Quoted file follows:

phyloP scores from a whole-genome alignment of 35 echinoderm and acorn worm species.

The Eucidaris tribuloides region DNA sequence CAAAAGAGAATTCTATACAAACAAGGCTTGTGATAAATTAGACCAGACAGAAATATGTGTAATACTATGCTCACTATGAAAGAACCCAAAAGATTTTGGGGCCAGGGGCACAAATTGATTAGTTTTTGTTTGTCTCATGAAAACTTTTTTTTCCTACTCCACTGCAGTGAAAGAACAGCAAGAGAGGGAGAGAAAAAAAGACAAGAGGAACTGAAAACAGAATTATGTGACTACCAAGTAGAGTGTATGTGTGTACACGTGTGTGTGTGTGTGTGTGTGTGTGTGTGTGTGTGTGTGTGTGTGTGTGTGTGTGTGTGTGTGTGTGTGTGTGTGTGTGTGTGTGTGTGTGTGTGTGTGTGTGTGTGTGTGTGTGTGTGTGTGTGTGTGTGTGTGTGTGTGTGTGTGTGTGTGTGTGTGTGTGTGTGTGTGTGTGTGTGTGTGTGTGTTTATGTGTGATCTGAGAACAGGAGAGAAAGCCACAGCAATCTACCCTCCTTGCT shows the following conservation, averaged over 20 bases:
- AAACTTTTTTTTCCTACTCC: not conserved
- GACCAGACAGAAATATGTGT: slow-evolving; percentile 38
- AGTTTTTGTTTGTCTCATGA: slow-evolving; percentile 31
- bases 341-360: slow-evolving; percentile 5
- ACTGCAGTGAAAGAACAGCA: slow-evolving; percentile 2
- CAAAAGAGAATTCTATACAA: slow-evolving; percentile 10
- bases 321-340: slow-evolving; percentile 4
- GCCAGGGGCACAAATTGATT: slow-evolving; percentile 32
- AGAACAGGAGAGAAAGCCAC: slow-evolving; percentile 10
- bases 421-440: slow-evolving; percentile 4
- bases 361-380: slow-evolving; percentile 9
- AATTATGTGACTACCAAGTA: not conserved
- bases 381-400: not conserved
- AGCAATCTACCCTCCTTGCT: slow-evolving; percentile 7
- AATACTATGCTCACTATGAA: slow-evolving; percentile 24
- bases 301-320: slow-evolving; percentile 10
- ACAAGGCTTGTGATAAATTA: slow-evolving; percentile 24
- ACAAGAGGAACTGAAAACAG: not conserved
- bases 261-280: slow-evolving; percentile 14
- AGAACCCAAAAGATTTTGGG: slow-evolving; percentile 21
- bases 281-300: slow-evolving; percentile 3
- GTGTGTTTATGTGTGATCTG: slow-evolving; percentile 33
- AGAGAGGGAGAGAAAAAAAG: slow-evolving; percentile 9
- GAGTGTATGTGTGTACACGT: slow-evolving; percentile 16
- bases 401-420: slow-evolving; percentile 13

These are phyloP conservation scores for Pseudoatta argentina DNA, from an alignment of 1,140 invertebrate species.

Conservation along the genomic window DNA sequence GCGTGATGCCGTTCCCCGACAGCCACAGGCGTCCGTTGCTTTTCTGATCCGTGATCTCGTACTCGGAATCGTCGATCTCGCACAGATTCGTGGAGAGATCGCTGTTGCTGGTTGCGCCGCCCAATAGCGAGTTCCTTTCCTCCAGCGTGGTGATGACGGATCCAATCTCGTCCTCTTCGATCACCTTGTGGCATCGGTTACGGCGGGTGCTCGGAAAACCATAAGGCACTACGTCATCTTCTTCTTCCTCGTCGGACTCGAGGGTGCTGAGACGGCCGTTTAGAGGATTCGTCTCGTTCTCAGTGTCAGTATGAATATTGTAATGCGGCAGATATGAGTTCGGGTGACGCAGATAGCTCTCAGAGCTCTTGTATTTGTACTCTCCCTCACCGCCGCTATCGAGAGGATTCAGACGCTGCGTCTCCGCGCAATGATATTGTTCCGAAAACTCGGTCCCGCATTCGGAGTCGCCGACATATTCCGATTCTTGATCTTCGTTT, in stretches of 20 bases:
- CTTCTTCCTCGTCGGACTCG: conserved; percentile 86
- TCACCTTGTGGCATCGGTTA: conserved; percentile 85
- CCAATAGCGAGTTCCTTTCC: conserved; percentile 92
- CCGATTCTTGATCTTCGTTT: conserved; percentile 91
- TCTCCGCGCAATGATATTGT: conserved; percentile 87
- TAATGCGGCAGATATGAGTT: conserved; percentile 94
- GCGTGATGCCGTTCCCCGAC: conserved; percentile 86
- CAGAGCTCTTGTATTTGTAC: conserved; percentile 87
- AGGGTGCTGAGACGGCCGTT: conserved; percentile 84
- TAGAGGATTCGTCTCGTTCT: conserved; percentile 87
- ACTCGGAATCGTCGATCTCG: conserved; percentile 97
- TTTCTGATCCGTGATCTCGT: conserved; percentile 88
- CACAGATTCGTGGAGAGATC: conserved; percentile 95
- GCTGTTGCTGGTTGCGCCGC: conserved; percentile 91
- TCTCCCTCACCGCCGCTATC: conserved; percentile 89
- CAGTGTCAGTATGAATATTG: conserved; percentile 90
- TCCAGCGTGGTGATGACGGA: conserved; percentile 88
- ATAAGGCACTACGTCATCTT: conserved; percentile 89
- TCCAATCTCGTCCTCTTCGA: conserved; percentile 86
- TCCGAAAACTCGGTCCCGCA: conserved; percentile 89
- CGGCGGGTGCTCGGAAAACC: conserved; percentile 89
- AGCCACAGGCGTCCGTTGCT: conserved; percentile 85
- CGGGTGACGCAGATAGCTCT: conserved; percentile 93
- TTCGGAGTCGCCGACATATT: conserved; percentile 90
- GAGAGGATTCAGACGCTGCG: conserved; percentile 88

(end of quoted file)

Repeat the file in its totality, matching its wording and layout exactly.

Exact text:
phyloP scores from a whole-genome alignment of 35 echinoderm and acorn worm species.

The Eucidaris tribuloides region DNA sequence CAAAAGAGAATTCTATACAAACAAGGCTTGTGATAAATTAGACCAGACAGAAATATGTGTAATACTATGCTCACTATGAAAGAACCCAAAAGATTTTGGGGCCAGGGGCACAAATTGATTAGTTTTTGTTTGTCTCATGAAAACTTTTTTTTCCTACTCCACTGCAGTGAAAGAACAGCAAGAGAGGGAGAGAAAAAAAGACAAGAGGAACTGAAAACAGAATTATGTGACTACCAAGTAGAGTGTATGTGTGTACACGTGTGTGTGTGTGTGTGTGTGTGTGTGTGTGTGTGTGTGTGTGTGTGTGTGTGTGTGTGTGTGTGTGTGTGTGTGTGTGTGTGTGTGTGTGTGTGTGTGTGTGTGTGTGTGTGTGTGTGTGTGTGTGTGTGTGTGTGTGTGTGTGTGTGTGTGTGTGTGTGTGTGTGTGTGTGTGTGTGTGTGTGTGTTTATGTGTGATCTGAGAACAGGAGAGAAAGCCACAGCAATCTACCCTCCTTGCT shows the following conservation, averaged over 20 bases:
- AAACTTTTTTTTCCTACTCC: not conserved
- GACCAGACAGAAATATGTGT: slow-evolving; percentile 38
- AGTTTTTGTTTGTCTCATGA: slow-evolving; percentile 31
- bases 341-360: slow-evolving; percentile 5
- ACTGCAGTGAAAGAACAGCA: slow-evolving; percentile 2
- CAAAAGAGAATTCTATACAA: slow-evolving; percentile 10
- bases 321-340: slow-evolving; percentile 4
- GCCAGGGGCACAAATTGATT: slow-evolving; percentile 32
- AGAACAGGAGAGAAAGCCAC: slow-evolving; percentile 10
- bases 421-440: slow-evolving; percentile 4
- bases 361-380: slow-evolving; percentile 9
- AATTATGTGACTACCAAGTA: not conserved
- bases 381-400: not conserved
- AGCAATCTACCCTCCTTGCT: slow-evolving; percentile 7
- AATACTATGCTCACTATGAA: slow-evolving; percentile 24
- bases 301-320: slow-evolving; percentile 10
- ACAAGGCTTGTGATAAATTA: slow-evolving; percentile 24
- ACAAGAGGAACTGAAAACAG: not conserved
- bases 261-280: slow-evolving; percentile 14
- AGAACCCAAAAGATTTTGGG: slow-evolving; percentile 21
- bases 281-300: slow-evolving; percentile 3
- GTGTGTTTATGTGTGATCTG: slow-evolving; percentile 33
- AGAGAGGGAGAGAAAAAAAG: slow-evolving; percentile 9
- GAGTGTATGTGTGTACACGT: slow-evolving; percentile 16
- bases 401-420: slow-evolving; percentile 13

These are phyloP conservation scores for Pseudoatta argentina DNA, from an alignment of 1,140 invertebrate species.

Conservation along the genomic window DNA sequence GCGTGATGCCGTTCCCCGACAGCCACAGGCGTCCGTTGCTTTTCTGATCCGTGATCTCGTACTCGGAATCGTCGATCTCGCACAGATTCGTGGAGAGATCGCTGTTGCTGGTTGCGCCGCCCAATAGCGAGTTCCTTTCCTCCAGCGTGGTGATGACGGATCCAATCTCGTCCTCTTCGATCACCTTGTGGCATCGGTTACGGCGGGTGCTCGGAAAACCATAAGGCACTACGTCATCTTCTTCTTCCTCGTCGGACTCGAGGGTGCTGAGACGGCCGTTTAGAGGATTCGTCTCGTTCTCAGTGTCAGTATGAATATTGTAATGCGGCAGATATGAGTTCGGGTGACGCAGATAGCTCTCAGAGCTCTTGTATTTGTACTCTCCCTCACCGCCGCTATCGAGAGGATTCAGACGCTGCGTCTCCGCGCAATGATATTGTTCCGAAAACTCGGTCCCGCATTCGGAGTCGCCGACATATTCCGATTCTTGATCTTCGTTT, in stretches of 20 bases:
- CTTCTTCCTCGTCGGACTCG: conserved; percentile 86
- TCACCTTGTGGCATCGGTTA: conserved; percentile 85
- CCAATAGCGAGTTCCTTTCC: conserved; percentile 92
- CCGATTCTTGATCTTCGTTT: conserved; percentile 91
- TCTCCGCGCAATGATATTGT: conserved; percentile 87
- TAATGCGGCAGATATGAGTT: conserved; percentile 94
- GCGTGATGCCGTTCCCCGAC: conserved; percentile 86
- CAGAGCTCTTGTATTTGTAC: conserved; percentile 87
- AGGGTGCTGAGACGGCCGTT: conserved; percentile 84
- TAGAGGATTCGTCTCGTTCT: conserved; percentile 87
- ACTCGGAATCGTCGATCTCG: conserved; percentile 97
- TTTCTGATCCGTGATCTCGT: conserved; percentile 88
- CACAGATTCGTGGAGAGATC: conserved; percentile 95
- GCTGTTGCTGGTTGCGCCGC: conserved; percentile 91
- TCTCCCTCACCGCCGCTATC: conserved; percentile 89
- CAGTGTCAGTATGAATATTG: conserved; percentile 90
- TCCAGCGTGGTGATGACGGA: conserved; percentile 88
- ATAAGGCACTACGTCATCTT: conserved; percentile 89
- TCCAATCTCGTCCTCTTCGA: conserved; percentile 86
- TCCGAAAACTCGGTCCCGCA: conserved; percentile 89
- CGGCGGGTGCTCGGAAAACC: conserved; percentile 89
- AGCCACAGGCGTCCGTTGCT: conserved; percentile 85
- CGGGTGACGCAGATAGCTCT: conserved; percentile 93
- TTCGGAGTCGCCGACATATT: conserved; percentile 90
- GAGAGGATTCAGACGCTGCG: conserved; percentile 88